Steve McQueen’s Widows opens with the tense inter-cutting sequences of a heist gone horribly wrong and shows us in a few propulsive minutes how four women became the widows of the film’s title. It’s a cracker jack set-up to what promises to be an emotionally explosive thriller…but what follows is two hours of slow-burn that goes nowhere thanks to an undercooked screenplay and woefully underdeveloped characters. While McQueen shows us in brilliant brevity how these women became widows, Gillian Flynn’s screenplay gives us no insight into how they became wives of criminals or why their husbands were criminals in the first place. And when the women bond together for a heist, there’s nothing in them (except for Viola Davis’ natural fierceness that comes more from her as a performer than anything evident in Flynn’s limp writing), we have no emotional investment in the outcome or belief that they can pull it off.
Widows is one of those crime thrillers full of endless, clichéd scenes designed to show us how a character is one of three things: tough as hell, corrupt as hell, or trapped in hell. McQueen does his best to eek something out of the story with crisp, perfectly framed shots of environs and exquisite camerawork. Chicago, in a grim visual poetry, arises from the ashes of this junk heap of a story as the best written character. One scene where a corrupt politician (Colin Farrell) is being chauffeured from the bad side of a neighborhood to the posh side in just a few blocks is a minor masterpiece of sociopolitical commentary on gentrification and wealth inequality. Sadly, nothing else in the film elaborates on this in any insightful way. Continue reading →
Shortly after the 2008 Presidential election, South Park aired one of their greatest episodes of all-time, About Last Night. With their usual juvenile yet savvy aplomb, Trey Parker and Matt Stone gleefully eviscerated both sides of the aisle, but their coup de gras was that the entire election was an elaborate jewel heist. Heck, it turned out that Barack and Michele weren’t even married…they were just two crazy kids, who through the course of the heist fell in love. And with DeBussy’s “Clair de Lune” playing over the closing scenes, those two crazy kids decide to give it all…love…marriage…the presidency…a chance.
Even the crudest of satirists could see that the real-life Barack and Michelle were in love. And that love’s first glimmers spark over the course of 84 minutes in writer/director Richard Tanne’s quasi-fictionalized account of one fateful summer day in Chicago in 1989. The compact film is full of small pleasures and big dreams. Small talk and big dialogue. Continue reading →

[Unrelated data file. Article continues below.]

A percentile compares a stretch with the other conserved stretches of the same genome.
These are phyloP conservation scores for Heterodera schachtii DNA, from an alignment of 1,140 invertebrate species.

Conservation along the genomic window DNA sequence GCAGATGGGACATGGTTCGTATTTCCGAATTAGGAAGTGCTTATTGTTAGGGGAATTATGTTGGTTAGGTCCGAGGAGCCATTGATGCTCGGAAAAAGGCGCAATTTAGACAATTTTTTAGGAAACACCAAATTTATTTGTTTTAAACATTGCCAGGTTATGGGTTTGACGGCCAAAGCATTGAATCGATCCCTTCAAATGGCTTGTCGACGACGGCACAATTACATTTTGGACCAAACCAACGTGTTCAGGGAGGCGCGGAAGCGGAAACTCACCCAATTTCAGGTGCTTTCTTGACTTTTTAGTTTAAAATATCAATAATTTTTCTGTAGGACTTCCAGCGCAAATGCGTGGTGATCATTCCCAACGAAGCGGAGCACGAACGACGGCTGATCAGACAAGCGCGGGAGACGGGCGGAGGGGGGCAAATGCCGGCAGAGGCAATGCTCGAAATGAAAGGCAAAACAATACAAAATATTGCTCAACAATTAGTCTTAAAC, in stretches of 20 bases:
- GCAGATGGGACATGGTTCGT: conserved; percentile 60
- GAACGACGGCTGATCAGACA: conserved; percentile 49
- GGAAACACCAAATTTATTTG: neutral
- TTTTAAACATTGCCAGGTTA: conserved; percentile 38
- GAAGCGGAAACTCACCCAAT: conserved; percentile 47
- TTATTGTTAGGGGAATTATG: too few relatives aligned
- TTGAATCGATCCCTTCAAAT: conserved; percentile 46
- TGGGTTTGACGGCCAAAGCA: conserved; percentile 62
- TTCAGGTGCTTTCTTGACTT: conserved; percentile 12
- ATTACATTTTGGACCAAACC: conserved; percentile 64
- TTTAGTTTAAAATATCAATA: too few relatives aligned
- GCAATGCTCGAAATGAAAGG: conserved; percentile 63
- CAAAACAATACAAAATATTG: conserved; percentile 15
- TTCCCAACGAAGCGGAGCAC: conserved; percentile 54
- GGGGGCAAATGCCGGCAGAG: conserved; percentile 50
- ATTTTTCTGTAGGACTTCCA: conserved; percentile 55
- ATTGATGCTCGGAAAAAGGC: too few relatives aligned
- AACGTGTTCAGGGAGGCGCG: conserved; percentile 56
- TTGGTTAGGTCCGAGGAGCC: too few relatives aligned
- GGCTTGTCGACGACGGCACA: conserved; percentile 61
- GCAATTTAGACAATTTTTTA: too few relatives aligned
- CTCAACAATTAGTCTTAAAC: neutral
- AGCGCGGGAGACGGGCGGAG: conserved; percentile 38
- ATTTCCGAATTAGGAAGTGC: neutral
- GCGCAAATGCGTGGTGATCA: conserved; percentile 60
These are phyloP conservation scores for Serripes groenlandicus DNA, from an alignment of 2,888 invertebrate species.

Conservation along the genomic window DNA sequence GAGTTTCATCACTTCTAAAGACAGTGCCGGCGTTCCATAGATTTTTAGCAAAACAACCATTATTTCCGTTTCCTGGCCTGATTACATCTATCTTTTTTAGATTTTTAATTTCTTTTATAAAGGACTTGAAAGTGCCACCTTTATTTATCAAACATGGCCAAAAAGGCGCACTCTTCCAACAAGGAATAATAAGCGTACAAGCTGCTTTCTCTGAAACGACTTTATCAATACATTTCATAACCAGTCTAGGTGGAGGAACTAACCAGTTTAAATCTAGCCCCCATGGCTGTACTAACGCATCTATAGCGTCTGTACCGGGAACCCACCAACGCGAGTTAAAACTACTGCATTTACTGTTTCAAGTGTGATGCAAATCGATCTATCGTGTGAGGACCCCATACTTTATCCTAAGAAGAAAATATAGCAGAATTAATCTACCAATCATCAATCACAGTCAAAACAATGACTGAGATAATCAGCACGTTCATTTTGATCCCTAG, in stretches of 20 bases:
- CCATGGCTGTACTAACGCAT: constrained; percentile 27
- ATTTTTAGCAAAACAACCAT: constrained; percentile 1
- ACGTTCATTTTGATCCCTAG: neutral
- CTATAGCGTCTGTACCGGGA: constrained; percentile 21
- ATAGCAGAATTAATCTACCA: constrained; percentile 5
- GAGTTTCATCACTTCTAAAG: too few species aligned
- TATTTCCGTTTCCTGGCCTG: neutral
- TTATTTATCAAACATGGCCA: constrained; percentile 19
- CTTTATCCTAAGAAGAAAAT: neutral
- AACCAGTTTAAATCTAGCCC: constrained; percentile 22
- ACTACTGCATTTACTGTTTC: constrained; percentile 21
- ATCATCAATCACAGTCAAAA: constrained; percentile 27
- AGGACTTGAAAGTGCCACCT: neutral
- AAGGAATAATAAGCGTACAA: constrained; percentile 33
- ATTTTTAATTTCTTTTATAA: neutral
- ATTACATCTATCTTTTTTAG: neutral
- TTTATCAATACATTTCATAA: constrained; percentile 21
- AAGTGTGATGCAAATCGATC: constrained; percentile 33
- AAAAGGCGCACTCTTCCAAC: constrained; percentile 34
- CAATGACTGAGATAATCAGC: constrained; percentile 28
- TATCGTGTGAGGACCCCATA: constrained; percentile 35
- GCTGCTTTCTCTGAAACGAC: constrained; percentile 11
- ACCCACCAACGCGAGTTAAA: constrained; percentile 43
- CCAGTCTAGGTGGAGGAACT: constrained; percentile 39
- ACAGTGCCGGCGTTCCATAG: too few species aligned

It’s been 16 years since I last went to Chicago. I’ve changed a lot since then (and so has the Chicago skyline, most notably with the can’t-miss-it Trump Tower), and it’s certainly interesting to return to a city of good memories to create new ones in an entirely different milieu. Last time there was a boat tour, a comedy show and tons of laughs. This time there was a boat tour, a comedy show and tons of laughs. Good people having good times in good places marked both visits. But this time there were also drinks at the top of the Hancock, a 4th of July Cubs game, fireworks galore (apparently Chicago is intent on trying to recreate the Great Chicago Fire every 4th – never have I seen so many fireworks and we were lucky enough to not only enjoy them at the ballpark but also afterwards when we were treated to a panoramic view from a residential balcony that gave amazing views of the dark city horizon and burbs bursting with bombs), the Art Institute of Chicago, Millenium Park, and the Frank Lloyd Wright Robie House at the University of Chicago. Apparently my 35 year-old self can run circles around my 19 year-old self in terms of sight-seeing (and many many other things – I’m one of those few who loves being an adult and getting older and wiser).
Here are the requisite shots that hallmarked this trip: